For their part, the staff and volunteers of Casa Oro hit the street and lead by example, always personally reaching out to locals and providing fun and accessible activities, like free yoga at the beach. Jasi mentioned that though it had taken a lot of personal outreach in the beginning, several local Nicaraguans were now regulars at yoga class, which is helping the hostel build a positive reputation and relationship beyond the expat crowd.
They also work hard to make sure that each visitor to Casa Oro has the trip of their dreams, by coordinating activities and experiences with local tour guides and businesses, including horseback riding on the beach, sailing to nearby beaches, ziplining or even a trip to Parque de Aventuras Las Nubes (Cloud Adventure Park), which is located at one of the highest points in San Juan del Sur and allows for stunning views of the coast and volcanoes while being surrounded in tropical forest.
Unsurprisingly, Casa Oro is also involved in the conservation efforts of the Olive Ridley Sea Turtles, which come ashore between July and February at the nearby La Flor Nature Reserve. The reserve is one of the only nesting sites in the world for the endangered turtles and during nesting season, Casa Oro coordinates night expeditions so that guests can witness the beautiful site.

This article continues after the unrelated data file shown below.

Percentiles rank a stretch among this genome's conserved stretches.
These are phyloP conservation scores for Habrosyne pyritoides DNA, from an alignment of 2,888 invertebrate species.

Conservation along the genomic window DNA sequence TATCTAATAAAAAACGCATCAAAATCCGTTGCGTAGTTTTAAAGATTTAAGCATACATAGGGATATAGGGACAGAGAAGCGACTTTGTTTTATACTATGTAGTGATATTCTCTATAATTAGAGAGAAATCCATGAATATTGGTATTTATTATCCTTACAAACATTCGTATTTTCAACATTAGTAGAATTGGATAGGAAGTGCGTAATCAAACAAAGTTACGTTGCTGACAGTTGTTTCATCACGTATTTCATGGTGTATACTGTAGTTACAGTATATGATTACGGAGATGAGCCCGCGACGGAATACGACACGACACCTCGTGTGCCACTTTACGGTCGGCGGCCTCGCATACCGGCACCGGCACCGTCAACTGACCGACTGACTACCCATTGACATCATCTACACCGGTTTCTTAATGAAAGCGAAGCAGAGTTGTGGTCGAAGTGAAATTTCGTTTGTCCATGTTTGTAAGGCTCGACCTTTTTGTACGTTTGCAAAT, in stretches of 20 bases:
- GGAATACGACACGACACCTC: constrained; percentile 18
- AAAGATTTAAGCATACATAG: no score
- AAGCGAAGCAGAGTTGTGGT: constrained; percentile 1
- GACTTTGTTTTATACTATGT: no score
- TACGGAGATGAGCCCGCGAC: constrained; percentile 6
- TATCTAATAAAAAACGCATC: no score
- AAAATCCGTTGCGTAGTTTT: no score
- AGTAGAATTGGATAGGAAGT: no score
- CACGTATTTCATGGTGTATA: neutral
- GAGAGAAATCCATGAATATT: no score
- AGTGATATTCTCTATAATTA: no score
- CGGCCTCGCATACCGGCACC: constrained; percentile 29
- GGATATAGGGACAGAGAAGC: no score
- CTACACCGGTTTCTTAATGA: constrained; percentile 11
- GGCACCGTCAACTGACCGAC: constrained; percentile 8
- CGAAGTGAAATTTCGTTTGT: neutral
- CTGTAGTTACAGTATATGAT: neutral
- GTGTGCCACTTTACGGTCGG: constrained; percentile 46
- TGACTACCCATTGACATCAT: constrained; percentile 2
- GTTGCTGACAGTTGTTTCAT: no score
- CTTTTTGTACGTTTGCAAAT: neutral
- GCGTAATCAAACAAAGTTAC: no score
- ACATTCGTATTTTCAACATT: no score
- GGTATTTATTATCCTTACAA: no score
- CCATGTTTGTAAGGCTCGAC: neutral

Casa Oro is at the beginning of something special and travelers through San Juan del Sur shouldn’t miss it.
If you’re visiting San Juan del Sur, you can get involved with Casa Oro’s eco-initiatives by staying at the hostel or one of the bed and breakfasts, dining at their in-hostel restaurant or taking your recycling to their eco-hub. Volunteer opportunities for yoga instructors and help on their eco-projects may also be available. Visit their website for more details.
Additionally, understand that waste is a problem in Nicaragua (and elsewhere), and do your part when in the country. Start by choosing an eco-friendly water bottle for your travels, and educating yourself on ways to travel plastic free (or at least using less plastic). Remember, even small actions can make a difference, like:
- Making a grocery list to avoid food waste
- Bringing your own mug to the cafe (hey, some shops, even Starbucks, offer discounts for this!)
- Choosing snacks sans packaging
- Asking your takeaway restaurant to *not* include utensils and condiments if you don’t need them
- Eating and shopping locally (less transport = less emissions)
San Juan del Sur hostels abound, but Casa Oro is undeniably special. What’s your #1 tip for traveling in a more eco-friendly manner?